3. God's Love Does Not Ignore His Justice. "But God demonstrates his own love for us in this: While we were still sinners, Christ died for us. Since we have now been justified by his blood, how much more shall we be saved from God's wrath through him! For if, when we were God's enemies, we were reconciled to him through the death of his Son, how much more, having been reconciled, shall we be saved through his life! Not only is this so, but we also rejoice in God through our Lord Jesus Christ, through whom we have now received reconciliation." Rom. 5: 8-11 (NIV)

Sin cannot go unpunished. God's justice requires it. This is maybe the biggest difference between our love and God's– and maybe the best reason why we can't use human love as a lens for interpreting God's love: God's love is not a glossing over wrong; it is a covering over sin: a covering that, just as it did in Eden, requires bloodshed. Here is where our thinking can get weird. Jesus didn't step in and sway the hand of an angry Father. God the Father, Son and Holy Spirit, because They are in Their very nature Love know that Their Love will always triumph over anger; collectively and communally They knew the only Way for that to happen: for Jesus to take on human flesh, die for our sin, and rise again, conquering sin and death once for all. The Father didn't not kill the Son for us. In Jesus' own words, "no man takes my life; I lay it down" (Jn. 10: 11, 15, 17, 18).

4. Our Enmity Toward God Is The Real Issue. "You yourselves are a case study of what he does. At one time you all had your backs turned to God, thinking rebellious thoughts of him, giving him trouble every chance you got. But now, by giving himself completely at the Cross, actually dying for you, Christ brought you over to God's side and put your lives together, whole and holy in his presence. You don't walk away from a gift like that! You stay grounded and steady in that bond of trust, constantly tuned in to the Message, careful not to be distracted or diverted. There is no other Message—just this one. Every creature under heaven gets this same Message. I, Paul, am a messenger of this Message." Col. 1: 21-23 (The Message)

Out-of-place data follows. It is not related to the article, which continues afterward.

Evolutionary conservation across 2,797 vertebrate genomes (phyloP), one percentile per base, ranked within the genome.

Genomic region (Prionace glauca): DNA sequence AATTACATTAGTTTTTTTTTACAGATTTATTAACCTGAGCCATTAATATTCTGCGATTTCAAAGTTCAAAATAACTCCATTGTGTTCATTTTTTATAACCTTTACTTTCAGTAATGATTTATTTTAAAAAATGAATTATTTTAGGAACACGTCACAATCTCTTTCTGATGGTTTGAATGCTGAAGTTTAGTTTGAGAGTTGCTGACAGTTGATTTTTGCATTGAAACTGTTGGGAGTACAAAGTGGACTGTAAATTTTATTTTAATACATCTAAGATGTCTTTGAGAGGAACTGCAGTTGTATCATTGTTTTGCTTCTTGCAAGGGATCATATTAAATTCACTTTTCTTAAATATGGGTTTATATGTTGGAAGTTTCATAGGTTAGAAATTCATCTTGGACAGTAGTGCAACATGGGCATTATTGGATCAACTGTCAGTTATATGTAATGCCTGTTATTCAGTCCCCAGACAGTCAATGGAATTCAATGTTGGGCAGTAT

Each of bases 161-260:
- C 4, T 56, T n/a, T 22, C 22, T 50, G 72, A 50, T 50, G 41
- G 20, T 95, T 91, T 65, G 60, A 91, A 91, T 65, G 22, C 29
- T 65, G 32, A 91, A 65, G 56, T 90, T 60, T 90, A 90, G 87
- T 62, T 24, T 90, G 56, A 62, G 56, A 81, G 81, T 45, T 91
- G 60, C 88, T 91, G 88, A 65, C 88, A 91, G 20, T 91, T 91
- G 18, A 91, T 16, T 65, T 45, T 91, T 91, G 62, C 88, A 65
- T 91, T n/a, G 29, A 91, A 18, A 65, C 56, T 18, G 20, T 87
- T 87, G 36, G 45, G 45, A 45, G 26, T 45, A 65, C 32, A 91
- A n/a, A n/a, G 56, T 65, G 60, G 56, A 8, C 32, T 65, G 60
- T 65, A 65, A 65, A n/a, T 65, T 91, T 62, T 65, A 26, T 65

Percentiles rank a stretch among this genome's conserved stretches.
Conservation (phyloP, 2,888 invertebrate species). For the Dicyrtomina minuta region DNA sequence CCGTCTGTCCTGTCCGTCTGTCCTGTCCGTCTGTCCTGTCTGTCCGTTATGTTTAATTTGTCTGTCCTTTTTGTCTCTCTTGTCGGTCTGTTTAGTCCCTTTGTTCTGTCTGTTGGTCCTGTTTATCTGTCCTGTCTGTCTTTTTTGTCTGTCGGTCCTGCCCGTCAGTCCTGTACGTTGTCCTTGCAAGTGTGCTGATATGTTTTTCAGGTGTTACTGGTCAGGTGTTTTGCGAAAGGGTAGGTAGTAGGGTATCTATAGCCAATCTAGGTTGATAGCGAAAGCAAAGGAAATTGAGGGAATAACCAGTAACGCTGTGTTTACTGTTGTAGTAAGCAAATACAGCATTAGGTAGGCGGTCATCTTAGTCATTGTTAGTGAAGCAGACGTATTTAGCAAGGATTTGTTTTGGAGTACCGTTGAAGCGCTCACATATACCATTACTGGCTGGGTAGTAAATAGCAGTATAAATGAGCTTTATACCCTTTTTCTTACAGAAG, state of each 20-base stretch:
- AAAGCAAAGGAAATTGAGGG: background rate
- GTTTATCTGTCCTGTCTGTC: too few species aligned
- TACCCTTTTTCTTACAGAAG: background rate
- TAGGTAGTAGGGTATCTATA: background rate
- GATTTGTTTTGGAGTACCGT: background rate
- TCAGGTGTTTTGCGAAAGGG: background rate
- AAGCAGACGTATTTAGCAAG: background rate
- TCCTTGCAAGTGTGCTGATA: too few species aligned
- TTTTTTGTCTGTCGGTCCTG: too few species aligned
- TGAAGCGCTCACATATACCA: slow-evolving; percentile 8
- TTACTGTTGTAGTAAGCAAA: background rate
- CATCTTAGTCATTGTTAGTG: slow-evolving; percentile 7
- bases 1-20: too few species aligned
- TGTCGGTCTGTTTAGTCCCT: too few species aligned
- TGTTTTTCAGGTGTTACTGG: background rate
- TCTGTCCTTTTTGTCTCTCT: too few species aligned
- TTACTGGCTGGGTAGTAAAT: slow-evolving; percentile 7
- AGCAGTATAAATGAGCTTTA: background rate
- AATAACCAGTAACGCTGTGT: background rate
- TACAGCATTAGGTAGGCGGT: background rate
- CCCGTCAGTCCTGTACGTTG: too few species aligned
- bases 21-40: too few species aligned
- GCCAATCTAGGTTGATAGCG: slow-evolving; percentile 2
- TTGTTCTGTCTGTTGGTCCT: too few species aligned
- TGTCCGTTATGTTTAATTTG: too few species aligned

It is no longer God's anger toward us that stands in the way of our coming to God– thanks to Jesus! It is now our anger, our choice to be a rebel, to live as an enemy of God, our refusal to bend the knee that keeps us from Him. If we are in a hostile relationship with God, it is not because He has made us His enemy but that we have insisted on making Him ours.

So, if we ask the question in the present tense– Is God Angry?– the answer is "no". But the answer is "no" not because He never gets angry since He is "love" (as Rob Bell more than hints at in his DVD "The Gods Aren't Angry"). The answer is "no" because His love ALWAYS finds a way to trump His wrath without violating His Justice. And that Way– once and for all– is Jesus.

Thanks be to God!